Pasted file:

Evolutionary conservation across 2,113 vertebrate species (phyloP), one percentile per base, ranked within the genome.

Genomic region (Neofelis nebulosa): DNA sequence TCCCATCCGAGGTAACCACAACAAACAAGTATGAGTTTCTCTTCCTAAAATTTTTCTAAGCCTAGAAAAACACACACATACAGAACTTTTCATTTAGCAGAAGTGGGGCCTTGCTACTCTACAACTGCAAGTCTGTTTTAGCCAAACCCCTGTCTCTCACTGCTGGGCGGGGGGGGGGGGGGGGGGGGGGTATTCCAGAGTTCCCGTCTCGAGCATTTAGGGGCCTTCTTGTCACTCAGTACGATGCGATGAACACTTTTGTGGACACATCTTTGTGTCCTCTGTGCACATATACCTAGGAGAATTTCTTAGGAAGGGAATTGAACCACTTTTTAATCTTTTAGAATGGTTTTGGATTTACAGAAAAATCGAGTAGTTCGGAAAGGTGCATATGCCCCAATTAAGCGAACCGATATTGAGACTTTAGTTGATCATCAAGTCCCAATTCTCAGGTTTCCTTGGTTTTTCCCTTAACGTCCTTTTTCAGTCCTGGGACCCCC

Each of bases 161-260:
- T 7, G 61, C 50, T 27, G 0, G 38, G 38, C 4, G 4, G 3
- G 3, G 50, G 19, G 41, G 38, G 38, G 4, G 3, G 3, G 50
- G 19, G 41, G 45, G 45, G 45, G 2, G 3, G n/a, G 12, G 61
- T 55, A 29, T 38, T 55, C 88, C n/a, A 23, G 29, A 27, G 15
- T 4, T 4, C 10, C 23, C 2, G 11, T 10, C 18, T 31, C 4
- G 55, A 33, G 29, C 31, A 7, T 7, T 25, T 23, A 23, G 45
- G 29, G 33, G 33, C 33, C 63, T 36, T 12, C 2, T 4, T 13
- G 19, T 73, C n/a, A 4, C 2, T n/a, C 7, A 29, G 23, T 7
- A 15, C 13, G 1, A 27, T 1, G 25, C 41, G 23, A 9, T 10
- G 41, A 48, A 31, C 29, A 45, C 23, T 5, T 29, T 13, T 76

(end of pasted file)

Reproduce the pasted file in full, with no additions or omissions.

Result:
Evolutionary conservation across 2,113 vertebrate species (phyloP), one percentile per base, ranked within the genome.

Genomic region (Neofelis nebulosa): DNA sequence TCCCATCCGAGGTAACCACAACAAACAAGTATGAGTTTCTCTTCCTAAAATTTTTCTAAGCCTAGAAAAACACACACATACAGAACTTTTCATTTAGCAGAAGTGGGGCCTTGCTACTCTACAACTGCAAGTCTGTTTTAGCCAAACCCCTGTCTCTCACTGCTGGGCGGGGGGGGGGGGGGGGGGGGGGTATTCCAGAGTTCCCGTCTCGAGCATTTAGGGGCCTTCTTGTCACTCAGTACGATGCGATGAACACTTTTGTGGACACATCTTTGTGTCCTCTGTGCACATATACCTAGGAGAATTTCTTAGGAAGGGAATTGAACCACTTTTTAATCTTTTAGAATGGTTTTGGATTTACAGAAAAATCGAGTAGTTCGGAAAGGTGCATATGCCCCAATTAAGCGAACCGATATTGAGACTTTAGTTGATCATCAAGTCCCAATTCTCAGGTTTCCTTGGTTTTTCCCTTAACGTCCTTTTTCAGTCCTGGGACCCCC

Each of bases 161-260:
- T 7, G 61, C 50, T 27, G 0, G 38, G 38, C 4, G 4, G 3
- G 3, G 50, G 19, G 41, G 38, G 38, G 4, G 3, G 3, G 50
- G 19, G 41, G 45, G 45, G 45, G 2, G 3, G n/a, G 12, G 61
- T 55, A 29, T 38, T 55, C 88, C n/a, A 23, G 29, A 27, G 15
- T 4, T 4, C 10, C 23, C 2, G 11, T 10, C 18, T 31, C 4
- G 55, A 33, G 29, C 31, A 7, T 7, T 25, T 23, A 23, G 45
- G 29, G 33, G 33, C 33, C 63, T 36, T 12, C 2, T 4, T 13
- G 19, T 73, C n/a, A 4, C 2, T n/a, C 7, A 29, G 23, T 7
- A 15, C 13, G 1, A 27, T 1, G 25, C 41, G 23, A 9, T 10
- G 41, A 48, A 31, C 29, A 45, C 23, T 5, T 29, T 13, T 76